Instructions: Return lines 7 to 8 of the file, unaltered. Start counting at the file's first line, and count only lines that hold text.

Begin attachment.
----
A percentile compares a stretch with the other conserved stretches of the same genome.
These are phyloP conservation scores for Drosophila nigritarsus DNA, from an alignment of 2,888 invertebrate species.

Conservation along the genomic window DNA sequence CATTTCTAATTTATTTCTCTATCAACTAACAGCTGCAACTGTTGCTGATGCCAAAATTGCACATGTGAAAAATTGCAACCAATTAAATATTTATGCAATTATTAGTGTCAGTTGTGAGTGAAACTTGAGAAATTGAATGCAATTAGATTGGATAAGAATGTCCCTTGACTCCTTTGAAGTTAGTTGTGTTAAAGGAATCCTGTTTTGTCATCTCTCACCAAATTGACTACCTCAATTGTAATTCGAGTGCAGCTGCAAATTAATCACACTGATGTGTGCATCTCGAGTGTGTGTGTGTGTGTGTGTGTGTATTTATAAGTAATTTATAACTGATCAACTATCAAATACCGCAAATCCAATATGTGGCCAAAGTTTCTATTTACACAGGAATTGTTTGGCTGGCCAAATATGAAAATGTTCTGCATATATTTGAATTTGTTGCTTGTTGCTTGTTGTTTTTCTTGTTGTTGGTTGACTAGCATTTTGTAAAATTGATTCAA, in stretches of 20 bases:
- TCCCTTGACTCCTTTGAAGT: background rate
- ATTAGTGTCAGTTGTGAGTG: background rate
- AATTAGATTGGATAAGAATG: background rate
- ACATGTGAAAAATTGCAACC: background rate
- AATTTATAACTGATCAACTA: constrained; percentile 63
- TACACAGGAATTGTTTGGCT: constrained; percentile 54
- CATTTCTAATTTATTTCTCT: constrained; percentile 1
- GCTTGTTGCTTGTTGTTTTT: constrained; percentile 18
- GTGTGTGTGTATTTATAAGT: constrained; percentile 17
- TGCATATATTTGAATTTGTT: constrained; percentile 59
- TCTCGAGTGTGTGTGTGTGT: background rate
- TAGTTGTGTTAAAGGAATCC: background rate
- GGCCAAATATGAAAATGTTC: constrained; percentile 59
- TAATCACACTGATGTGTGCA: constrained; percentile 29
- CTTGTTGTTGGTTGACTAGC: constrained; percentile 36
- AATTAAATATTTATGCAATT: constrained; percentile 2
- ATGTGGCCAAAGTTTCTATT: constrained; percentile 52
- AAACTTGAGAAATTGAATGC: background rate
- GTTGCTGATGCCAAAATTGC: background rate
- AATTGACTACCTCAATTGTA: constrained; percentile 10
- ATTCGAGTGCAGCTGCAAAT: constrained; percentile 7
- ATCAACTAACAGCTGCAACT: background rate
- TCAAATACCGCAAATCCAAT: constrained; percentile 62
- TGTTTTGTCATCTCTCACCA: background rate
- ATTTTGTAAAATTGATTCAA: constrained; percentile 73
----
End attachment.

- ACATGTGAAAAATTGCAACC: background rate
- AATTTATAACTGATCAACTA: constrained; percentile 63